Focus on God, Not Self
For anyone who has spent time around Freddie, it has been easy to see that he hasn’t become arrogant and doesn’t seem to be affected by all of the success. He is fairly quiet when spending time with friends, more apt to listen than to share his thoughts. Additionally, he dodges accolades fiercely when they come his way, especially after his team beat TCU and he and quarterback Brian Johnson were the biggest story on campus. It seems that Freddie has found a way to remain extremely level as his team is rising to its highest level in years, and he sits right at the center of the Utes magical run.
Freddie’s secret is that he gives all the glory to God. It’s not just something he says with his mouth, his life backs up this statement that he often makes. Throughout his senior season, Freddie has helped with a Bible study for his teammates and is a constant presence at a local church in Salt Lake City. It seems that even though football is pouring out its blessings on him, he knows that his satisfaction still lies elsewhere.
For Freddie, a relationship with Jesus is the thing that truly brings him happiness. Football is just a blessing along the way. At 22, Freddie shows a remarkable amount of maturity and ability to keep God first in his life. The biggest reason for this is that he never really experienced life without God at the center. From the time he was a little, his mother, a native of South Korea, would take his sister and him to a local Korean church with her. From this great woman of faith, Freddie learned what a personal relationship with Jesus looks like. Even as a little kid he was taught to look to God for direction and to read the Bible and pray. His mother provided the great foundation on which Freddie has been able to build his own relationship with God.
As Freddie entered high school, he was blossoming into a promising football star and a sharp student. Fortunately, he also began to really read the Bible for himself, and take ownership of his relationship with Jesus. High school presented lots of temptation to walk away from God. The party life was always around, but football also presented a pull for his attention that was devoted to God. Freddie knew that Jesus was a better God to follow than football. So even though it was easy to put all his focus into his sport, he continued to play ball for God first, not himself.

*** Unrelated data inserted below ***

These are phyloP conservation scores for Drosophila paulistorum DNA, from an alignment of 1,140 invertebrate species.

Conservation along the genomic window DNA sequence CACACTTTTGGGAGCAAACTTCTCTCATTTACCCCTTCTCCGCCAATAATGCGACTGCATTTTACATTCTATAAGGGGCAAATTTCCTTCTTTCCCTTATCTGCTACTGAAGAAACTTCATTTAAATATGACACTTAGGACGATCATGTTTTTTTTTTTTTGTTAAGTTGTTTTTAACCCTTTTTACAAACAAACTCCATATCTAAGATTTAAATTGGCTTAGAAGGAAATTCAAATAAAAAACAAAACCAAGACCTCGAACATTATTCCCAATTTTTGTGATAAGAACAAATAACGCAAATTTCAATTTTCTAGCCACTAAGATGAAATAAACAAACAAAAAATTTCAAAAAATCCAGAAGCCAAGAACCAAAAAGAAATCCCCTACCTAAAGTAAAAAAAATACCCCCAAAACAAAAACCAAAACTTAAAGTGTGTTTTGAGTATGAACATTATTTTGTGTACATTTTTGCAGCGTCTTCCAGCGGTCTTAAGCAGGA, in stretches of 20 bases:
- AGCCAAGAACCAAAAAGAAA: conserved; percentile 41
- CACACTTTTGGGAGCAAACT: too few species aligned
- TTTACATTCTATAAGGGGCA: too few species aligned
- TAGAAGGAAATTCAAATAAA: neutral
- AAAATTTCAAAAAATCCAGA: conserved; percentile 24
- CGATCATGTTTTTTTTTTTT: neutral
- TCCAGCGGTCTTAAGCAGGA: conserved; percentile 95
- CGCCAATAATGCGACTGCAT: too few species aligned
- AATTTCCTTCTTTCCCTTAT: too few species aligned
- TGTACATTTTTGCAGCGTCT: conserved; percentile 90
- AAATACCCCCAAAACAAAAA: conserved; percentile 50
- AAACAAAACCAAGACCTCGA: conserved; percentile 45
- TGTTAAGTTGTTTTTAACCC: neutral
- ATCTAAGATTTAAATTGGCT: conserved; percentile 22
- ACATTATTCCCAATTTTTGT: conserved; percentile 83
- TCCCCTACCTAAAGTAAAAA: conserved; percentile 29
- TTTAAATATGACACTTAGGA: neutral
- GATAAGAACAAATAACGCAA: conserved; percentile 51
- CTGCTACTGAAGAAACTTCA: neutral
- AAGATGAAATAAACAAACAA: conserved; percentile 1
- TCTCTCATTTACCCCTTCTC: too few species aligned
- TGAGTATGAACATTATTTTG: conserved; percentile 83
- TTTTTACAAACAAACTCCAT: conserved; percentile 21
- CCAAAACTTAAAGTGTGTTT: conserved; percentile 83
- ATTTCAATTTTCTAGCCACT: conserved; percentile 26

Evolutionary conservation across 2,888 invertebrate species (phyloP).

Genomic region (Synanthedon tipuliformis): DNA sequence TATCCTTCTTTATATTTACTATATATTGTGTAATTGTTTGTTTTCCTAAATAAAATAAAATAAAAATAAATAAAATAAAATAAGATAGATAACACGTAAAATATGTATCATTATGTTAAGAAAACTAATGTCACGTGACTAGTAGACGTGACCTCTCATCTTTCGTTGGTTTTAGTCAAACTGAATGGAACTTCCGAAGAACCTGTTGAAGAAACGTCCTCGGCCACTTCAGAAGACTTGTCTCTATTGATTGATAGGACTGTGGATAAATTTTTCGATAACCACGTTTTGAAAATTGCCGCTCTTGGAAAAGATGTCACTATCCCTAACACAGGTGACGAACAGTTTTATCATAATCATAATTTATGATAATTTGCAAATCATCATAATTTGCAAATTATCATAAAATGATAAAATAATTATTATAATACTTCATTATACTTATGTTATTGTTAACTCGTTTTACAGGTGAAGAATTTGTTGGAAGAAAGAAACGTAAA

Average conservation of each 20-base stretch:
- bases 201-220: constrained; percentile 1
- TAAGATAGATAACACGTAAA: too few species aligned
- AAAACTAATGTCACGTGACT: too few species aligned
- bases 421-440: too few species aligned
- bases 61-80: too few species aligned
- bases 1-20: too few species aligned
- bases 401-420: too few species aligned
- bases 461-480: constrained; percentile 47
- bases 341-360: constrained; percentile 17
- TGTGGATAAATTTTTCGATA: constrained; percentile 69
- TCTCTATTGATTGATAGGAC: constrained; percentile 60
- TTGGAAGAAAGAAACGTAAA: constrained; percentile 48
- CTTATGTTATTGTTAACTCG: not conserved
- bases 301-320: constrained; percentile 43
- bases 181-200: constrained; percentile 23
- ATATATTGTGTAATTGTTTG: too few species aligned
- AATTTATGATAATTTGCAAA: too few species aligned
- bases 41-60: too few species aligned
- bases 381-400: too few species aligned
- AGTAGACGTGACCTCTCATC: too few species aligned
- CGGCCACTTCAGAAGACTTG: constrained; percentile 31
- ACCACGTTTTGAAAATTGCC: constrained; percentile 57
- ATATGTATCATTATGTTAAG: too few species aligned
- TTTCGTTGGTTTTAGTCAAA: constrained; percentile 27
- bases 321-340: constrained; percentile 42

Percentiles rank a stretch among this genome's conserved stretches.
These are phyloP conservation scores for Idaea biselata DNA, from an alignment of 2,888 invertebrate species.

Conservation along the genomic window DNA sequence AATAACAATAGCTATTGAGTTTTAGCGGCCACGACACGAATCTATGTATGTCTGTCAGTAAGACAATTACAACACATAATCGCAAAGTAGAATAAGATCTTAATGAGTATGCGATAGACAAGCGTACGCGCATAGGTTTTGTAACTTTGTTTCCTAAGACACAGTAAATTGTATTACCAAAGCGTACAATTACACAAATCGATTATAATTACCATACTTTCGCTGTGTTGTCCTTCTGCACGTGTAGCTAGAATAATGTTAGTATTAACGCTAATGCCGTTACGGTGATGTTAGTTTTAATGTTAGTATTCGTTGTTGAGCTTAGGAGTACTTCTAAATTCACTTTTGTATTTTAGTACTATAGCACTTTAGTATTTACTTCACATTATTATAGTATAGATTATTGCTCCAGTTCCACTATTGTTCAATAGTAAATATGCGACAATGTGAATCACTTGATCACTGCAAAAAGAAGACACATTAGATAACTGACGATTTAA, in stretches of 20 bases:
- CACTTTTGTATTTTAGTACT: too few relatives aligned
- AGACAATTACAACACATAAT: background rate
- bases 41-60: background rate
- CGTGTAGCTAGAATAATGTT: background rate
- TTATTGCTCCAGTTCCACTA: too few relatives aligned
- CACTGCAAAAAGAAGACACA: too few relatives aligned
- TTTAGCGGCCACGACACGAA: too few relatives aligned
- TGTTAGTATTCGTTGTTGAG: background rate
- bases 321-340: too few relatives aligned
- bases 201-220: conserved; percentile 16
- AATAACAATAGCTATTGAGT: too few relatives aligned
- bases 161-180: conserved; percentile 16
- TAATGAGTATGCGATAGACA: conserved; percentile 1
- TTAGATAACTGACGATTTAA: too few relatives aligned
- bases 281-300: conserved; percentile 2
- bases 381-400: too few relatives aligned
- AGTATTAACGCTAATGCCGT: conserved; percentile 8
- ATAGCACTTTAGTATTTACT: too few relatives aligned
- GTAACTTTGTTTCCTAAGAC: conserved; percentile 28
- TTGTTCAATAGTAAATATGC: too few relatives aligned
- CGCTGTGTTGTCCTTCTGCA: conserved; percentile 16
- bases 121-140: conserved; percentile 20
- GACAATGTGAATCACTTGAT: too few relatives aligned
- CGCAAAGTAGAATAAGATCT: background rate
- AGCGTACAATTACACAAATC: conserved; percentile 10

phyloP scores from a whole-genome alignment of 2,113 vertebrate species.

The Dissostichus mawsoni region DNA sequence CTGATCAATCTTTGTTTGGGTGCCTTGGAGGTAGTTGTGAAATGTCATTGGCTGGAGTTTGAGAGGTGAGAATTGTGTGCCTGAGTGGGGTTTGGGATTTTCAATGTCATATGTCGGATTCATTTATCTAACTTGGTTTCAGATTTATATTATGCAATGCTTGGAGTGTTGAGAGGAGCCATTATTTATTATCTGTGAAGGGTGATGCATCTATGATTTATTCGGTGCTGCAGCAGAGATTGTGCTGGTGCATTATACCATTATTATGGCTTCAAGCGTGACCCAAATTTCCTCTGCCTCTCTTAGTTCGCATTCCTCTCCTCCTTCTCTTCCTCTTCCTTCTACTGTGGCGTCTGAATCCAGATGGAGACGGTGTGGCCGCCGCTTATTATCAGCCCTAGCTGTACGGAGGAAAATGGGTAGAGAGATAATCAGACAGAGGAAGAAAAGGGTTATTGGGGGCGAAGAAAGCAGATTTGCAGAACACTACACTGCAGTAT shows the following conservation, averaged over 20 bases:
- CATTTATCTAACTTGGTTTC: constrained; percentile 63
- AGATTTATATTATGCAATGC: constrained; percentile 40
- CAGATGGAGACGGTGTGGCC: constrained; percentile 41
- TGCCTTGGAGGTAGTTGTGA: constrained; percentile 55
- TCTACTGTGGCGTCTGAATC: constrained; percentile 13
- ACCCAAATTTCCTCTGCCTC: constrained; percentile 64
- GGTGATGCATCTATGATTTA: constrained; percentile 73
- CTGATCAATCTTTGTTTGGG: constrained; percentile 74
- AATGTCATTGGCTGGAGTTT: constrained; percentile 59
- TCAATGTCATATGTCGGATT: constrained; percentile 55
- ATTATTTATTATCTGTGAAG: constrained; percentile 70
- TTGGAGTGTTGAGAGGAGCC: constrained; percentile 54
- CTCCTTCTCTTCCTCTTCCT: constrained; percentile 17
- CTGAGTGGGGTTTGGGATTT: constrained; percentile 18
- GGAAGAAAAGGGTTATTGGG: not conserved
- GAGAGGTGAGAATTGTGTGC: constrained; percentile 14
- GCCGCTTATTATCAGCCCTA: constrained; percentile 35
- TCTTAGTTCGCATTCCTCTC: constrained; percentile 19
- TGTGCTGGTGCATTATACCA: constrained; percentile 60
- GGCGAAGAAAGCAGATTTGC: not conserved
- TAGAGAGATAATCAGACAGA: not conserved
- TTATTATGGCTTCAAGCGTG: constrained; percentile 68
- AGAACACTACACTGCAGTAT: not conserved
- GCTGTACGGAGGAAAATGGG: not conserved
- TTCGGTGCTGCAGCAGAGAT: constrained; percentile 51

Had Freddie not put God first through high school, and continued to build into his relationship with God, he would have set himself up for a very hard next few years. He was a highly recruited prospect playing in an all-star game his senior year when a back injury put an end to his hopes of moving on to a big name school. The injury cut interest off, and he ended up attending a junior college the next year. The following spring, the University of Utah came calling and Freddie was off to the Mountain West power with hopes of playing significantly in his first season there. However, he was disappointed again by little playing time that year, and only a slight increase the next two seasons. If Freddie had let football become the main focus of his life, instead of Jesus, this would have been a devastating time. Freddie knew that God was a much better place to put his faith than success on the field, so he was able to shift his focus more to the friendships he had with teammates and enjoy the team’s success as they won bowl games in each of his first three years at Utah.
Freddie’s ability to keep the focus off of himself during the good and bad times of his football career is a great testimony to his strong relationship with Jesus. It allowed him to really enjoy the years when he was dying for more playing time, but just as importantly it kept him humble when he became a centerpiece in the Utes undefeated season and return the the BCS. It will also carry him into the uncertainty of the NFL draft this spring, and wherever God takes him next.